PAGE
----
The pancreas is the home of cells known as Beta Cells, these cells create, store and secrete insulin in response to elevated glucose levels in the body. When the body has an higher than normal glucose level, beta cells spring into action secreting insulin where it’s needed. They also start production of new insulin. Additionally beta cells also secrete the amylin and C-peptide an insulin production by product. These two are important to the process because amylin will slow the rate of glucose that enters the bloodstream while c-peptide prevents vascular complications, both are excreted into the bloodstream at the same rate as insulin. This is what is supposed to happen in any case.
At the onset Type I diabetes, the pancreas will increase its production of insulin in an attempt to combat the rapidly rising glucose levels of the body. The immune system however will attack the beta cells believing them to be invaders, the beta cells will then be completely destroyed and because the pancreas is the only part of the body to house beta cells, it leaves the body unable to produce insulin.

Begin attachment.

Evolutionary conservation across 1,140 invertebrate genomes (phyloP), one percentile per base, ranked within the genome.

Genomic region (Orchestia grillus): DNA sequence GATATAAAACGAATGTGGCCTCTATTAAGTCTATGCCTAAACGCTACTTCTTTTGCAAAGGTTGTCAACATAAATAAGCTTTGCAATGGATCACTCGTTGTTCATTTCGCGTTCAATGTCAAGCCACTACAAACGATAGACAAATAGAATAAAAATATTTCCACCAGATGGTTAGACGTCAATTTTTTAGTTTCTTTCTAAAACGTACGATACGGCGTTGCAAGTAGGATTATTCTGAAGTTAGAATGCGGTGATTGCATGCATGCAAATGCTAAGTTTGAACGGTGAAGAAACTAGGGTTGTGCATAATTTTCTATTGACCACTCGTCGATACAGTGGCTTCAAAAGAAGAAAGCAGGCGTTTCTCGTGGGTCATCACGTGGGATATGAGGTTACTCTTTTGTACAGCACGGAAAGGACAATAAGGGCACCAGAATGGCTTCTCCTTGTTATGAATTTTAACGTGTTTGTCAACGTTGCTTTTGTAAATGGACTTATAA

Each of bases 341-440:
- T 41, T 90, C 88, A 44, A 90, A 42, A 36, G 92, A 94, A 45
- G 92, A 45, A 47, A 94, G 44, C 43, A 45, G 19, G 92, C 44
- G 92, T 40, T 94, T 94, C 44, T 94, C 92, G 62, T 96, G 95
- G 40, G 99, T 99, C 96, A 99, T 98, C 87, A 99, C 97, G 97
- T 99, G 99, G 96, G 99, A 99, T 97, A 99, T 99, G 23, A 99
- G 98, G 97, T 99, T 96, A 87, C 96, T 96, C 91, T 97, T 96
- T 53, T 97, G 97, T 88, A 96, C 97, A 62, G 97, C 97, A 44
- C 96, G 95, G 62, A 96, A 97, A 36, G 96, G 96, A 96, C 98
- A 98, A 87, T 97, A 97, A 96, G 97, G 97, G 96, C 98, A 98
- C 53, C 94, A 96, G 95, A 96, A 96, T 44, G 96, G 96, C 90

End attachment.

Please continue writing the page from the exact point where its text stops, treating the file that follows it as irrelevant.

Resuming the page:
In Type II diabetes, the beta cells go into overdrive at the onset of the disease and will produce a lot of insulin to counteract high glucose levels this is why Type II is characterized by not only high glucose levels, but high insulin levels as well. The problem is that outside of the pancreas which converts glucose, the tissues of the body are resistant to pure insulin and is therefore unable to use it, when this happens the body will experience insulin overdose.
Because of the high rate of insulin production, over time the beta cells weaken and will either die off or start producing much less insulin, when this happens the patient will develop Type I diabetes and will need to take insulin in order to keep glucose levels normal. Although beta cells do not have a backup system in the body, everyone born with extra beta cells that don’t become active until the onset of diabetes. The unfortunate side effect of this is that the extra beta cells seem to contribute to the beta cell exhaustion that happens with the onset of the disease because of peripheral insulin resistance that happens when the non pancreatic tissue of the body can’t use the extra insulin produced.
What the Patch is and How it Works